Then my breakthrough came last week; this is why I don’t rely on others. Growing up, I was afraid to tell anyone I was hurting, for fear of having to out myself. In high school some of my closest friends stopped inviting me to hang out with them because the guys they were dating were making fun of me and it was getting too uncomfortable for them to deal with it. Who was I supposed to rely on?
To be fair to all involved above, I can’t blame them. I never really tried to speak up to anyone or confide in them. I never gave anyone the chance to support me, because I was busy curating my outer appearance and relying on myself to get myself through this. At the same time, I wasn’t a wallflower. I had a lot of friends, I ran track, I got good grades, I went to cool people parties. On some level, I was JV popular. So in present day, I never really talk openly about being bullied while growing up. The main reason being, I don’t want people to mistake the fact that I was bulled to mean I was an unpopular loser. So somewhere in my psyche, I’ve pushed down a lot of these memories and naturally assumed I’ve made peace with them because “all gay people are bullied.” I’m not unique and nor is my story. This is kind of the deal when you’re growing up gay, right? Well, actually, no. Being gay doesn’t mean the expectation is that I was bullied so I should automatically get over it. I generally don’t talk about it, because I feel shame that I wasn’t liked for who I was by very many people growing up. On some level, I’ve spent so much of my adult life over compensating for that fact.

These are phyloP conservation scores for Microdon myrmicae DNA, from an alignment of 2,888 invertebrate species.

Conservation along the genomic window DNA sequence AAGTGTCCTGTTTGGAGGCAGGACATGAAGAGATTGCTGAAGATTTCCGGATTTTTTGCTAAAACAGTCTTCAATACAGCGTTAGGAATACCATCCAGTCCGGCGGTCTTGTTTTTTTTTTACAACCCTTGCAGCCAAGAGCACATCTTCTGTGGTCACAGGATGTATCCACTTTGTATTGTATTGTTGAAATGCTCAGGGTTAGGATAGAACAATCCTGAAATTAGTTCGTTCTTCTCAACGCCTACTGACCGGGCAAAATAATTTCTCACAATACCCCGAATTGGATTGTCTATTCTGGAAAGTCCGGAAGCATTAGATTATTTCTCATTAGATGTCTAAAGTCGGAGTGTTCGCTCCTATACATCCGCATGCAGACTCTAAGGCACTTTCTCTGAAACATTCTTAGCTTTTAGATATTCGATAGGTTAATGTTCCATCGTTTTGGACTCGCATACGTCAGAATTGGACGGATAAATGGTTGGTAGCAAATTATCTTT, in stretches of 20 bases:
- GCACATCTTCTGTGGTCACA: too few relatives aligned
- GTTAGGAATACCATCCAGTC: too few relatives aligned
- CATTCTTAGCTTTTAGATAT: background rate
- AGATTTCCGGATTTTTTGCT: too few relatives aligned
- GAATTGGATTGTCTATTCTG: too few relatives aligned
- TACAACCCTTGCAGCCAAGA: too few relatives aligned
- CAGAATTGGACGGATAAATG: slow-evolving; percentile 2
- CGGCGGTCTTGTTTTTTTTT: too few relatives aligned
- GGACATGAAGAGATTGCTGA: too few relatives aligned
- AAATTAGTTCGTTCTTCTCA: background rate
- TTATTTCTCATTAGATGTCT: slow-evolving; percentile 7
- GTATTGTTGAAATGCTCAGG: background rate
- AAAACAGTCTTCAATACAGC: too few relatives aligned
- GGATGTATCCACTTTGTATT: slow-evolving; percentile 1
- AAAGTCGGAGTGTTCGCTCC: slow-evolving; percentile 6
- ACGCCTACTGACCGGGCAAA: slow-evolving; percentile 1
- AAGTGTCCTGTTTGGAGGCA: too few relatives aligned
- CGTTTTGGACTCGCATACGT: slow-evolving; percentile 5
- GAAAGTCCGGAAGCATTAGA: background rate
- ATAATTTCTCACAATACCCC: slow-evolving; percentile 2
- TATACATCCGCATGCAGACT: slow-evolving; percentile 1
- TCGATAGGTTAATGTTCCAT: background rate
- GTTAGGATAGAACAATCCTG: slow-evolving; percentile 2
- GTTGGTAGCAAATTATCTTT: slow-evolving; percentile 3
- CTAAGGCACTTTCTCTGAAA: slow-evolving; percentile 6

There’s a reason this is all coming up now. In college I went on a spiritual retreat and wrote out a lot of bad memories and names of people I resented for calling me names. I went to the beach and lit it on fire. Poof, I was healed as the smoke went up and paper turned into embers. Well, maybe not all healed. Forgiveness and acceptance of the past happens, perhaps, in layers. I’m not all healed, just yet. I’m at the next, deeper layer.
I am now committed to healing this trauma—even though I thought I accepted it long ago. Being part of the Gabby Bernstein Busting Through Every Block Weekend Workshop unlocked this. My life isn’t debilitated as a result of being bullied. I’m successful; I have a great husband and wonderful friends and a supportive family. I also love myself and take good care of myself—which wasn’t always the case. All that shame I held for so long, at times, led me to some really self-destructive behaviors.
Today, I’m okay—I’m writing about it, talking about it and opening up about it. Will my life be better as a result of unearthing past situations that have created emotional blockages? Not sure yet. Will sharing my story help me and perhaps help others? No doubt.
Gabby’s new book The Universe Has your Back is out September 27.